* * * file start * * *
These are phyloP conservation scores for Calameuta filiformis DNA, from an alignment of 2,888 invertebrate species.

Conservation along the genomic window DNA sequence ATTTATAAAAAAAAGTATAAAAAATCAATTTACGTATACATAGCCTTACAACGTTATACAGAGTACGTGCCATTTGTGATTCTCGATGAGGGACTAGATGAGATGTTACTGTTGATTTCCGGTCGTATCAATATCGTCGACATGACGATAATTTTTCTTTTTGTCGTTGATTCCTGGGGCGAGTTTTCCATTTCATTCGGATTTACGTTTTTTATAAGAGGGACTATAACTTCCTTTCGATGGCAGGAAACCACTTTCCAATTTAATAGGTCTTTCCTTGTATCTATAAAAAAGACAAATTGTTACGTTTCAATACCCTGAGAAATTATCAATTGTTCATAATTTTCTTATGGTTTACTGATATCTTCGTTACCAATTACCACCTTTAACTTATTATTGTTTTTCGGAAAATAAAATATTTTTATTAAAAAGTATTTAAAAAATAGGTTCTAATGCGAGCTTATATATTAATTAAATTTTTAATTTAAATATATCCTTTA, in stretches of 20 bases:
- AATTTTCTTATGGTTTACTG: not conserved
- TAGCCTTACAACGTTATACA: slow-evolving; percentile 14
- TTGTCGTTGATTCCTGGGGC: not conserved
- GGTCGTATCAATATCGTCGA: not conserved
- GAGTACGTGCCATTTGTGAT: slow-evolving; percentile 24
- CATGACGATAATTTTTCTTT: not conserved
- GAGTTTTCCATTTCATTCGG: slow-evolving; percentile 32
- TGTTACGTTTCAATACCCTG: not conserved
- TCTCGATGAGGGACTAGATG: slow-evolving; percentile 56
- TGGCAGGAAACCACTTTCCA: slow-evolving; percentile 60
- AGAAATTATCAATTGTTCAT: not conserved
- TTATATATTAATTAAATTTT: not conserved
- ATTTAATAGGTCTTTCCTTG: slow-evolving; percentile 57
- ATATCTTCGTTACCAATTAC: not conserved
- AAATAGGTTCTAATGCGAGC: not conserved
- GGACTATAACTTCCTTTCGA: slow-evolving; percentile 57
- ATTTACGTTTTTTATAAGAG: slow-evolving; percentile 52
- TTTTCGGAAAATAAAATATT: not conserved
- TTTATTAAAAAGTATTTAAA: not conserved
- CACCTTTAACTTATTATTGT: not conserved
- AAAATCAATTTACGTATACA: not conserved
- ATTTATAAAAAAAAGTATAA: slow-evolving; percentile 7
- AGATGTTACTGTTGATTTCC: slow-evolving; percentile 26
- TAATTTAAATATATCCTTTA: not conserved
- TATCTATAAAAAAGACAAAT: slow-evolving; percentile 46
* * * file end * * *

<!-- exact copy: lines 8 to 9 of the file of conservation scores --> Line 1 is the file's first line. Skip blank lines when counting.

- CATGACGATAATTTTTCTTT: not conserved
- GAGTTTTCCATTTCATTCGG: slow-evolving; percentile 32